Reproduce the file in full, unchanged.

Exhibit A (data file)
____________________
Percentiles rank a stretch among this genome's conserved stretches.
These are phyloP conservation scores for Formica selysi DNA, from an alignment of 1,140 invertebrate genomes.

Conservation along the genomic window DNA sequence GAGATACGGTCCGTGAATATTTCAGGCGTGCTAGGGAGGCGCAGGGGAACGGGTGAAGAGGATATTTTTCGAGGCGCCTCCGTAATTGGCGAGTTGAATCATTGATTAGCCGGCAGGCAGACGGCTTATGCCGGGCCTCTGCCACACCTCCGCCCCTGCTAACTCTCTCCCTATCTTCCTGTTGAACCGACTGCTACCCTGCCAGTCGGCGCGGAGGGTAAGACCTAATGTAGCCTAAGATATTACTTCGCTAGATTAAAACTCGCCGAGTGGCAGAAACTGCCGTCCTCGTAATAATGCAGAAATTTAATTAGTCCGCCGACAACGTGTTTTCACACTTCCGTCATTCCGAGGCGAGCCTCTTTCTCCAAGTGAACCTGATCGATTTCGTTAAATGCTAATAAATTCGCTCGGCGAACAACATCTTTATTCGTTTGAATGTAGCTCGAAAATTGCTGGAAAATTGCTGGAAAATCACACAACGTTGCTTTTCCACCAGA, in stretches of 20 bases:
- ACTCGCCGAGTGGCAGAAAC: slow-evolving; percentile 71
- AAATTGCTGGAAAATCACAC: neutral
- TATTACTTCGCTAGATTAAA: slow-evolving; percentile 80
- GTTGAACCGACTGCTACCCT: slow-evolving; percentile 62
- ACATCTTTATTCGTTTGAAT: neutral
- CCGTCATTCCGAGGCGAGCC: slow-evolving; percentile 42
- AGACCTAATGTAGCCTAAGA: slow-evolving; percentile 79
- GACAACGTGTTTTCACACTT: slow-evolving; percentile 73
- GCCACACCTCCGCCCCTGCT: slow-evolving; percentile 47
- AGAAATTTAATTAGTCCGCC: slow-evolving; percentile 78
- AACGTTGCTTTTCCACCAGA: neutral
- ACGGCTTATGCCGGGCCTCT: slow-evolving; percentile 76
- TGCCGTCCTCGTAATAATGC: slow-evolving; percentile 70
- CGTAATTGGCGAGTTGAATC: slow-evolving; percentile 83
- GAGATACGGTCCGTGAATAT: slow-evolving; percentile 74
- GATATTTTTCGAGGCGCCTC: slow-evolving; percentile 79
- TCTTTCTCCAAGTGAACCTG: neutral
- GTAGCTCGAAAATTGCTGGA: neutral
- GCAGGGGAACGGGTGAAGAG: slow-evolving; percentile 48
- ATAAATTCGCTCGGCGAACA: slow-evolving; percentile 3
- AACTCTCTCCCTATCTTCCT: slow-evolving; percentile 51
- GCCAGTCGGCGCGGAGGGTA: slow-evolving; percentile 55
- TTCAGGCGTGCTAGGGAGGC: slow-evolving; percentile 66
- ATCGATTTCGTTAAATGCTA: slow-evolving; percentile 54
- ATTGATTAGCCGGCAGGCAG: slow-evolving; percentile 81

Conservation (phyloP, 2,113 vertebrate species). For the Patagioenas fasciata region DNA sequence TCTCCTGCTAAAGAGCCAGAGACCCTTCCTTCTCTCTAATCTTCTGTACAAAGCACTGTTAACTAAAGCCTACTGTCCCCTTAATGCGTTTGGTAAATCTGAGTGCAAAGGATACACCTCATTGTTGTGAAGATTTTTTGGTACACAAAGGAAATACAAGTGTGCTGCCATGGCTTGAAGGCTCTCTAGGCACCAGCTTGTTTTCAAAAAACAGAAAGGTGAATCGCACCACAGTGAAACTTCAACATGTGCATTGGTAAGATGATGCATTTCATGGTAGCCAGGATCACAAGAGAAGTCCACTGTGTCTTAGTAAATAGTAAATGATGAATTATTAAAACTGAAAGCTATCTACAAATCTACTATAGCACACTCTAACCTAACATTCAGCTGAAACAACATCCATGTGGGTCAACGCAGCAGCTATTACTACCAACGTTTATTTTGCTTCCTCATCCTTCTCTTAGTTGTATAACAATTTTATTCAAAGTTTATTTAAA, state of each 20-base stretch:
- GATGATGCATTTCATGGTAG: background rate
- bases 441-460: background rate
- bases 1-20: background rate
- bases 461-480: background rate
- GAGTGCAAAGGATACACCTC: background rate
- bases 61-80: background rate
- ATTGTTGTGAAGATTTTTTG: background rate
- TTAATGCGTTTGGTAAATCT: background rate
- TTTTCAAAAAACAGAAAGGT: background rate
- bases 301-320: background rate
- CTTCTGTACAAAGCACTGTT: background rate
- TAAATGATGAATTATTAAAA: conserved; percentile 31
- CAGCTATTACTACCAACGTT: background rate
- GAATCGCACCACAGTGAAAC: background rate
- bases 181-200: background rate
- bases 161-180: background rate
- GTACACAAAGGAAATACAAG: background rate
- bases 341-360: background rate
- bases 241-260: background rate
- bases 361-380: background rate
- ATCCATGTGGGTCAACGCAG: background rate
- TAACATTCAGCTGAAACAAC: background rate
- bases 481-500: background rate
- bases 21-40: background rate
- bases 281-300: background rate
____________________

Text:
Percentiles rank a stretch among this genome's conserved stretches.
These are phyloP conservation scores for Formica selysi DNA, from an alignment of 1,140 invertebrate genomes.

Conservation along the genomic window DNA sequence GAGATACGGTCCGTGAATATTTCAGGCGTGCTAGGGAGGCGCAGGGGAACGGGTGAAGAGGATATTTTTCGAGGCGCCTCCGTAATTGGCGAGTTGAATCATTGATTAGCCGGCAGGCAGACGGCTTATGCCGGGCCTCTGCCACACCTCCGCCCCTGCTAACTCTCTCCCTATCTTCCTGTTGAACCGACTGCTACCCTGCCAGTCGGCGCGGAGGGTAAGACCTAATGTAGCCTAAGATATTACTTCGCTAGATTAAAACTCGCCGAGTGGCAGAAACTGCCGTCCTCGTAATAATGCAGAAATTTAATTAGTCCGCCGACAACGTGTTTTCACACTTCCGTCATTCCGAGGCGAGCCTCTTTCTCCAAGTGAACCTGATCGATTTCGTTAAATGCTAATAAATTCGCTCGGCGAACAACATCTTTATTCGTTTGAATGTAGCTCGAAAATTGCTGGAAAATTGCTGGAAAATCACACAACGTTGCTTTTCCACCAGA, in stretches of 20 bases:
- ACTCGCCGAGTGGCAGAAAC: slow-evolving; percentile 71
- AAATTGCTGGAAAATCACAC: neutral
- TATTACTTCGCTAGATTAAA: slow-evolving; percentile 80
- GTTGAACCGACTGCTACCCT: slow-evolving; percentile 62
- ACATCTTTATTCGTTTGAAT: neutral
- CCGTCATTCCGAGGCGAGCC: slow-evolving; percentile 42
- AGACCTAATGTAGCCTAAGA: slow-evolving; percentile 79
- GACAACGTGTTTTCACACTT: slow-evolving; percentile 73
- GCCACACCTCCGCCCCTGCT: slow-evolving; percentile 47
- AGAAATTTAATTAGTCCGCC: slow-evolving; percentile 78
- AACGTTGCTTTTCCACCAGA: neutral
- ACGGCTTATGCCGGGCCTCT: slow-evolving; percentile 76
- TGCCGTCCTCGTAATAATGC: slow-evolving; percentile 70
- CGTAATTGGCGAGTTGAATC: slow-evolving; percentile 83
- GAGATACGGTCCGTGAATAT: slow-evolving; percentile 74
- GATATTTTTCGAGGCGCCTC: slow-evolving; percentile 79
- TCTTTCTCCAAGTGAACCTG: neutral
- GTAGCTCGAAAATTGCTGGA: neutral
- GCAGGGGAACGGGTGAAGAG: slow-evolving; percentile 48
- ATAAATTCGCTCGGCGAACA: slow-evolving; percentile 3
- AACTCTCTCCCTATCTTCCT: slow-evolving; percentile 51
- GCCAGTCGGCGCGGAGGGTA: slow-evolving; percentile 55
- TTCAGGCGTGCTAGGGAGGC: slow-evolving; percentile 66
- ATCGATTTCGTTAAATGCTA: slow-evolving; percentile 54
- ATTGATTAGCCGGCAGGCAG: slow-evolving; percentile 81

Conservation (phyloP, 2,113 vertebrate species). For the Patagioenas fasciata region DNA sequence TCTCCTGCTAAAGAGCCAGAGACCCTTCCTTCTCTCTAATCTTCTGTACAAAGCACTGTTAACTAAAGCCTACTGTCCCCTTAATGCGTTTGGTAAATCTGAGTGCAAAGGATACACCTCATTGTTGTGAAGATTTTTTGGTACACAAAGGAAATACAAGTGTGCTGCCATGGCTTGAAGGCTCTCTAGGCACCAGCTTGTTTTCAAAAAACAGAAAGGTGAATCGCACCACAGTGAAACTTCAACATGTGCATTGGTAAGATGATGCATTTCATGGTAGCCAGGATCACAAGAGAAGTCCACTGTGTCTTAGTAAATAGTAAATGATGAATTATTAAAACTGAAAGCTATCTACAAATCTACTATAGCACACTCTAACCTAACATTCAGCTGAAACAACATCCATGTGGGTCAACGCAGCAGCTATTACTACCAACGTTTATTTTGCTTCCTCATCCTTCTCTTAGTTGTATAACAATTTTATTCAAAGTTTATTTAAA, state of each 20-base stretch:
- GATGATGCATTTCATGGTAG: background rate
- bases 441-460: background rate
- bases 1-20: background rate
- bases 461-480: background rate
- GAGTGCAAAGGATACACCTC: background rate
- bases 61-80: background rate
- ATTGTTGTGAAGATTTTTTG: background rate
- TTAATGCGTTTGGTAAATCT: background rate
- TTTTCAAAAAACAGAAAGGT: background rate
- bases 301-320: background rate
- CTTCTGTACAAAGCACTGTT: background rate
- TAAATGATGAATTATTAAAA: conserved; percentile 31
- CAGCTATTACTACCAACGTT: background rate
- GAATCGCACCACAGTGAAAC: background rate
- bases 181-200: background rate
- bases 161-180: background rate
- GTACACAAAGGAAATACAAG: background rate
- bases 341-360: background rate
- bases 241-260: background rate
- bases 361-380: background rate
- ATCCATGTGGGTCAACGCAG: background rate
- TAACATTCAGCTGAAACAAC: background rate
- bases 481-500: background rate
- bases 21-40: background rate
- bases 281-300: background rate